Select the option to configure your settings manually. Choose an Exchange account. Then, enter the Exchange server as it was on your computer, enter your first and last name, then click on More Settings. Go to the Connection tab, enable the Outlook Anywhere/proxy setting towards the bottom and go into the settings. For the web address, enter your OWA address, typically something like "mail.company.com" or "owa.company.com". Then, check "on fast" and "on slow", then select Basic Authentication at the bottom.

Click OK, Click OK, then click "Check Name" where you entered the server and your name. If you did it correctly, it should hopefully prompt you for a username and password. Enter it just as you would on the OWA website.

There are many things that would cause this not to work, but this is the most basic way to get your email at home in Outlook.
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Old 01-14-2013, 11:33 AM   #33
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Thanks I ended up forwarding my work mail to a Google Apps account and then I use eM Client to connect to the Google accounts. I don't get the address book and the calendar but besides this it works pretty good.

Maybe I will try the last suggestions but I really like the way eM Client integrates with Google Apps and if I did go back to Outlook I would lose that. I just there was some way to get the calendar to work in eM Client. You can't have everything I guess.

Anyways thanks again for all the suggestions.
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Old 01-14-2013, 12:27 PM   #34
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Thanks I ended up forwarding my work mail to a Google Apps account and then I use eM Client to connect to the Google accounts. I don't get the address book and the calendar but besides this it works pretty good.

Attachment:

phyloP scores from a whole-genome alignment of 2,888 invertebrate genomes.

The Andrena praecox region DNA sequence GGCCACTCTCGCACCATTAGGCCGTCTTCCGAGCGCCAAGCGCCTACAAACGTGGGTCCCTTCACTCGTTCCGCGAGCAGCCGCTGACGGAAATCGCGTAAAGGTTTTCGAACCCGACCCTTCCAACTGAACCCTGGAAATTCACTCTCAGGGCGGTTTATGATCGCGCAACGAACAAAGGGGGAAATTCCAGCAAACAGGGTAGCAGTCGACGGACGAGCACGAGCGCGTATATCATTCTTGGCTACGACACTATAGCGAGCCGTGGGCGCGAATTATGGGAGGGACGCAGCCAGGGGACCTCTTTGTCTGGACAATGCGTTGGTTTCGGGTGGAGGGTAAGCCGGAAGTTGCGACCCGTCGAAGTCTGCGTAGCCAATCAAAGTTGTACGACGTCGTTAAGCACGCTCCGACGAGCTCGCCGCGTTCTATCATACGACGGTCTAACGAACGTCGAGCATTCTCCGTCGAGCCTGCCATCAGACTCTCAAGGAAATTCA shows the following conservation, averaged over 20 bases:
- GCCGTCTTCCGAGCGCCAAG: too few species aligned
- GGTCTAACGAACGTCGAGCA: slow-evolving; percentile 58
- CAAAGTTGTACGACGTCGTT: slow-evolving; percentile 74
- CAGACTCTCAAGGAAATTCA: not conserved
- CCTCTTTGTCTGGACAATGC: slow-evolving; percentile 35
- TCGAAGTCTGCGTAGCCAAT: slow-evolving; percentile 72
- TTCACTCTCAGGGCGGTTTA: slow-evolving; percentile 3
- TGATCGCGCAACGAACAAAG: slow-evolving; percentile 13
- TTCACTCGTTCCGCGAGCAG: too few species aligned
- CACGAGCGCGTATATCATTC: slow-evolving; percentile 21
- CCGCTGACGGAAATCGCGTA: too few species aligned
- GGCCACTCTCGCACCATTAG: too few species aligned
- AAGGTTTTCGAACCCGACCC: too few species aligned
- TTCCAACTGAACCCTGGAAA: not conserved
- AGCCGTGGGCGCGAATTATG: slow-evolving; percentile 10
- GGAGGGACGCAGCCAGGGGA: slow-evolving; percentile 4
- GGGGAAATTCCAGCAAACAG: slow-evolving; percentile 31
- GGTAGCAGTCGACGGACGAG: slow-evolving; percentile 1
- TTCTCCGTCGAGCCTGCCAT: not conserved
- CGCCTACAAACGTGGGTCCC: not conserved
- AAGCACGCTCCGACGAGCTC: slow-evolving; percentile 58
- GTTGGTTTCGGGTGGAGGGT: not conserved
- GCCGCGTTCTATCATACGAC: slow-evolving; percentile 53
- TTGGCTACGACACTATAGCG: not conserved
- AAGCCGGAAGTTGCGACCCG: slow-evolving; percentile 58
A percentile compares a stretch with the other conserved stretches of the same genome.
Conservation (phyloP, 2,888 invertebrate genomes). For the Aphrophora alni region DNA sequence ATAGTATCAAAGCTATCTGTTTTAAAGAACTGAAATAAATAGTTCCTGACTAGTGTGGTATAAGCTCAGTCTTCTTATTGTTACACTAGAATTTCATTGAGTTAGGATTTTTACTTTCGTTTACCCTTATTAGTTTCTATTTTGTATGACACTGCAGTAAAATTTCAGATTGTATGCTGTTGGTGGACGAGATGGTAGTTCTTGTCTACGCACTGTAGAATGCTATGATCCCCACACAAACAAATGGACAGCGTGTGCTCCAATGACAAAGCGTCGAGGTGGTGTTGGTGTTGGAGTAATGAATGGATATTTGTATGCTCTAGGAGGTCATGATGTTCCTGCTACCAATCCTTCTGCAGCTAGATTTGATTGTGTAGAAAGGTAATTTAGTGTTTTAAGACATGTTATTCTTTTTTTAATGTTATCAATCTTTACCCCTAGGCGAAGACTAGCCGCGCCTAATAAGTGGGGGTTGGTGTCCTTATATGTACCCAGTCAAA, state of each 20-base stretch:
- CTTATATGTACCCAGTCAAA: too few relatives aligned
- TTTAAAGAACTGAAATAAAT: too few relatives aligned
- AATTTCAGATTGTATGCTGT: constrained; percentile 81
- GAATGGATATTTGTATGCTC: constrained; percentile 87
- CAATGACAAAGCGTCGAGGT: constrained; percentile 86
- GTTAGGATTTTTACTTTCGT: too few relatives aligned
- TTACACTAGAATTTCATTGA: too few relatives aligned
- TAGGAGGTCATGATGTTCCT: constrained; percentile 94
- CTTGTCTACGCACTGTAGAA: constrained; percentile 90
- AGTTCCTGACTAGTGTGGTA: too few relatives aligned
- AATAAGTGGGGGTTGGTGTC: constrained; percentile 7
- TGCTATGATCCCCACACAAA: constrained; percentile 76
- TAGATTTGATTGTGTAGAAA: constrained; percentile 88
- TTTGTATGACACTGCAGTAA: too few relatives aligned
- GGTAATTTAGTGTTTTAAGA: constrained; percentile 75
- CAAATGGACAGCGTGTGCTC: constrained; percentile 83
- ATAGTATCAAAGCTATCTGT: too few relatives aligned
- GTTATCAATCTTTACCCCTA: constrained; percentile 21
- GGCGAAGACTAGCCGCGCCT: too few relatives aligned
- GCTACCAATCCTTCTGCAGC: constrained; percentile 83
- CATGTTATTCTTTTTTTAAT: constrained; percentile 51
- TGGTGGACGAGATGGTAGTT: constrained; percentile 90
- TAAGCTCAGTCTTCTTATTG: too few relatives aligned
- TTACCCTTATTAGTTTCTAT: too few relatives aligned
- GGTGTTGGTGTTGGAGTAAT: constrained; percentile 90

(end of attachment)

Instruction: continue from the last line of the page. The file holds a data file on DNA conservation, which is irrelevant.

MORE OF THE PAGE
Maybe I will try the last suggestions but I really like the way eM Client integrates with Google Apps and if I did go back to Outlook I would lose that. I just there was some way to get the calendar to work in eM Client. You can't have everything I guess.

Anyways thanks again for all the suggestions.
So now all of your internal, work email is being stored, scanned, etc by Google? That's probably the worst possible solution.
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Old 01-15-2013, 12:38 PM   #35
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So now all of your internal, work email is being stored, scanned, etc by Google? That's probably the worst possible solution.
And they wonder why deskside support is the most stressful job in all of IT

This is the kind of thing those IT techs are obligated to report when they see it while fixing something else on someones workstation, and the kind of thing people get fired for.
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Old 01-17-2013, 08:51 AM   #36
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Well they already know that I'm forwarding my mail because they helped me doing it.

I really think this is a cultural difference. In Denmark it is highly unlikely that you would get fired for stuff like this.
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Old 01-17-2013, 09:31 AM   #37
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Well they already know that I'm forwarding my mail because they helped me doing it.

I really think this is a cultural difference. In Denmark it is highly unlikely that you would get fired for stuff like this.
Your specific company may care less than most, but i'm pretty confident that computer security best practices and the potential for confidential company data to be externally leaked are worldwide concerns in the business world.
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Old 01-17-2013, 09:40 AM   #38
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Well they already know that I'm forwarding my mail because they helped me doing it.

I really think this is a cultural difference. In Denmark it is highly unlikely that you would get fired for stuff like this.
Well that confirms it, they're incompetent.